Dec 7 Posted 5 years ago
Sorry for the late reply. I usually get email notifications for comments on my posts, but didn't seem to get any for these.
Thanks for your feedback and your input! "Company culture is World Emperor." I like that! And I don't think we're too far off in our way of thinking - I just think my wording may have been a bit clumsy.
You are, of course, right. The company culture is first created, shared, and promoted outwards by the company itself. Everything the company does reflects on the company and its brand. Hopefully its actions and deeds match the culture it aims to display - and as you say the company "can never let go of that responsibility to the masses".
However, my point was that regardless of what culture or brand identity you display, it's still about the people that surround it (employees, customers, partners) and their individual, personal interpretations of that brand - and this seems to result in the trend we're seeing: brands are coming across as people rather than logos, and are speaking to customers as people rather than dollar signs (people-to-people).
However, it's as you say: it doesn't mean that you have to adjust to tweets, blog posts, or videos. But while you still nurture the brand from within, external voices come into play to help the company and the brand evolve.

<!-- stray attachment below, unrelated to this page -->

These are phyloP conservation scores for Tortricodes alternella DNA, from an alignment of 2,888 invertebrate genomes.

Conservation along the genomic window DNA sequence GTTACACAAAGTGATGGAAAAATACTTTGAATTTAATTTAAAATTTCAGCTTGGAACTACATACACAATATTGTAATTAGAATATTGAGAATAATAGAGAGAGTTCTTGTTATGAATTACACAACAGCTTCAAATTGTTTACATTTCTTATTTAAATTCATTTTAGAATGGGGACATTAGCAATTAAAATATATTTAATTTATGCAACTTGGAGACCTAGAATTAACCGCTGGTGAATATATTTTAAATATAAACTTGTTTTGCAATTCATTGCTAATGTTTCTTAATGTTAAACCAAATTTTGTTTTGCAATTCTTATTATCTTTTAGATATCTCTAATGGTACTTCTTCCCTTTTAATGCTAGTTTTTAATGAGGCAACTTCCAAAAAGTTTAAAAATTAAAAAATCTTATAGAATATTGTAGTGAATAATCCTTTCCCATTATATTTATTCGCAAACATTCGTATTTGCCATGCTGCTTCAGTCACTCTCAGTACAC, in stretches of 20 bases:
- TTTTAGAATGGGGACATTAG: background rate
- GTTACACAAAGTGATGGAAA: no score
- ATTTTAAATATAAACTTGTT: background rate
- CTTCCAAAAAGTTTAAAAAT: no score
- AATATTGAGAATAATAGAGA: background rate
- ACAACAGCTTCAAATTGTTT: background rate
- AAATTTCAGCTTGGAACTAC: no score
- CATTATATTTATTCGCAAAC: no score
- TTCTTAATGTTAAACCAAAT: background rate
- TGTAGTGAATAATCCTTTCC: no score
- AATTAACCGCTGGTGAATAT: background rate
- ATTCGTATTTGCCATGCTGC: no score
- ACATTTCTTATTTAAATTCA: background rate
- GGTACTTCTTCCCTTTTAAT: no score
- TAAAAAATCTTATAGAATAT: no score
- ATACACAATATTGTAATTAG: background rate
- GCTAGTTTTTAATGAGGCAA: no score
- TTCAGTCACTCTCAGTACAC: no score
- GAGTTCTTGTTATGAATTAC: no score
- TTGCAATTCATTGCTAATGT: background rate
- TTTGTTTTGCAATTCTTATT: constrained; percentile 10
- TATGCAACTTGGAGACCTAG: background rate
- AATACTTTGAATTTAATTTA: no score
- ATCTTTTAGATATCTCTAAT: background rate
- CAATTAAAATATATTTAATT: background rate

And yes, much easier said than done, as you can see in the example in the Appendix.
Not sure if you agree to any of that, but my sincere thanks for your input! I think it's great to have a discussion around this and it's really valuable to get the opinions of industry experts. Would you be interested in expanding on your opinions of next year's PR/Marketing trends in our blog? I think it would be great to get you as a guest writer here: blog.mynewsdesk.com
If so, let me know: firstname.lastname@example.org
Dec 1 Posted 5 years ago
Excellent post about the PR trends.
My only disagreement is with the common conclusion that social media is forcing brands to let go control of their image by allowing the online community to define the brand. Being more transparent is clearly an advantage these days. And embracing influencers online is nothing new... it's just a new fangled way of creating a phenomenal customer experience.
But if content is King… company culture is World Emperor. All the "community defining" tactics via social media and the like are only as good as how the company reflects its own personality through its deeds and actions.
Southwest Airlines with its onboard antics and culture of "fun" is what created raging fans long before the Internet was a twinkle in anybody's eyes. Steve Jobs didn't leave it up to the masses to define the Apple brand (can you imagine... the iPad would have ended up as a digital equivalent of the 99% Movement!).
You can't sustain a brand (let alone a business!) by constantly adjusting to Tweets, posts and funny videos. A brand identity still has to be nurtured and protected at some level.
Bottom line... any social media strategy has to ultimately reflect the genuine nature of the brand. And that means companies can never let go of that responsibility to the masses.
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